There are many benefits to living a paperless lifestyle at home and at work. First off, we’re saving trees and thus the environment. In addition, a study conducted by AIIM, a global community of information professionals, found productivity gains when paper-based systems were removed from the business process.
According to a Market Wire press release about the study, AIIM reported that response times for employees working in the field and in home offices were faster and customer service improved when digitized content replaced paper.
When I go to clean off my desk at home, there’s hardly any paper to file or recycle. I’m in email contact with both my kids’ schools, we utilize online bill paying, I usually compose my articles directly on the computer instead of handwriting. I rarely print anything, and a majority of my research is bookmarked on a web browser. I’m down to receipts, some notebooks, a calendar and fliers, that’s about it in terms of paper.
While I’m on the journey to being paper-free, I noticed something recently. Just as a physical document can get buried under a mound of paper on your desk or forgotten somewhere in a file folder, you can lose track of stuff in your computer too. I recently found several draft articles that were near completion, but forgotten about in my Life Coaching folder in Microsoft Word. It reminded me of when I used to find two or three pages of handwritten notes on my desk five years ago. I call these finds buried treasure.
I clean my desk regularly, but not my computer. Who knows what I might find if I organize.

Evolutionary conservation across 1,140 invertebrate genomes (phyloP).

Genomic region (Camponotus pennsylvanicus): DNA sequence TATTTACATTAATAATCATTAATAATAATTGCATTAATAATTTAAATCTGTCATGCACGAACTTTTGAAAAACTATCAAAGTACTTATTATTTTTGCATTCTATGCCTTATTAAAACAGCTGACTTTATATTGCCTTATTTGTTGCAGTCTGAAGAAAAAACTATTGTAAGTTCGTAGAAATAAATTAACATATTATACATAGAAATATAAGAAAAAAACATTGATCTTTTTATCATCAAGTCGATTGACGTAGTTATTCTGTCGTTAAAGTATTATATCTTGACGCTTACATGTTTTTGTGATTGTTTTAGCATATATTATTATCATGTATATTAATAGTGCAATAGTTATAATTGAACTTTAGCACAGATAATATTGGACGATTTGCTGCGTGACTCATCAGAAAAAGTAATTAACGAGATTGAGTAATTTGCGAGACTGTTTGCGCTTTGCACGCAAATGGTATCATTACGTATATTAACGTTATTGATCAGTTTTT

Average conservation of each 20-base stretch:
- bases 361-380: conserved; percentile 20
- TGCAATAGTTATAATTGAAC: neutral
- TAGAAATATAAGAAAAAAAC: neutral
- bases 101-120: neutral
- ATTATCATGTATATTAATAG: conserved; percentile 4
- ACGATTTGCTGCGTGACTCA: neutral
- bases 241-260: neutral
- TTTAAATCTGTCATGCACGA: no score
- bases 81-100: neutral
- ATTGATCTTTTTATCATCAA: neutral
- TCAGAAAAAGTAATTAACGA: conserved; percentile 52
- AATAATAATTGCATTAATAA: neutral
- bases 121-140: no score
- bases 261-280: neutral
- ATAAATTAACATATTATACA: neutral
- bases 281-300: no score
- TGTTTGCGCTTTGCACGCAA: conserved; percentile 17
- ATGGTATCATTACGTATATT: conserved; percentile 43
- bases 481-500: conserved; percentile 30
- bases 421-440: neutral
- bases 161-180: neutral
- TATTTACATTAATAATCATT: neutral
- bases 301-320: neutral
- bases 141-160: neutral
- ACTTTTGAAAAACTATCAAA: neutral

Below are a few tips for organizing your computer. I have a PC, so the advice is Windows based.
Know the difference between a “file” and a “folder.” Before you can effectively organize your computer, you must understand the language. According to PC World.com, “a file is any individual item on your PC, be it a photo, a Word document, a Quicken database, or an e-mail attachment (which may actually consist of multiple files)…Folders are containers for these files.”
After more than 20 years of working with a PC, I have to admit I’ve used these terms incorrectly. I’ve been guilty of looking for what I referred to as a “document” in a “file.” When what I was actually doing was looking for a Word document “file” in a “folder.”
Create sub-folders. Do you save everything on your desktop? All of the articles I’ve read about organizing your computer suggest creating sub-folders. “Create as many levels of sub-folders as you need. Don’t be scared to do so,” suggests an article called “Zen and the Art of File and Folder Organization” on How-to Geek.com.
“Every time you notice an opportunity to group a set of related files into a sub-folder, do so. Examples might include: All the MP3s from one music CD, all the photos from one holiday, or all the documents from one client.”
Separate work in progress from completed work. I lost track of those near complete articles in my Life Coaching folder because I left already posted articles in the same folder as those I was still drafting. The folder is huge.
The Microsoft at Work website says that in order to keep Document folders from becoming too unmanageable, use them only for files you're actively working on. “As a result, you can reduce the number of files you need to search through and the amount of data you need to back up,” states the site. “Every month or so, move the files you're no longer working on to a different folder or location, such as a folder on your desktop, a special archive folder, a flash drive, an external hard disk drive, or even a CD.”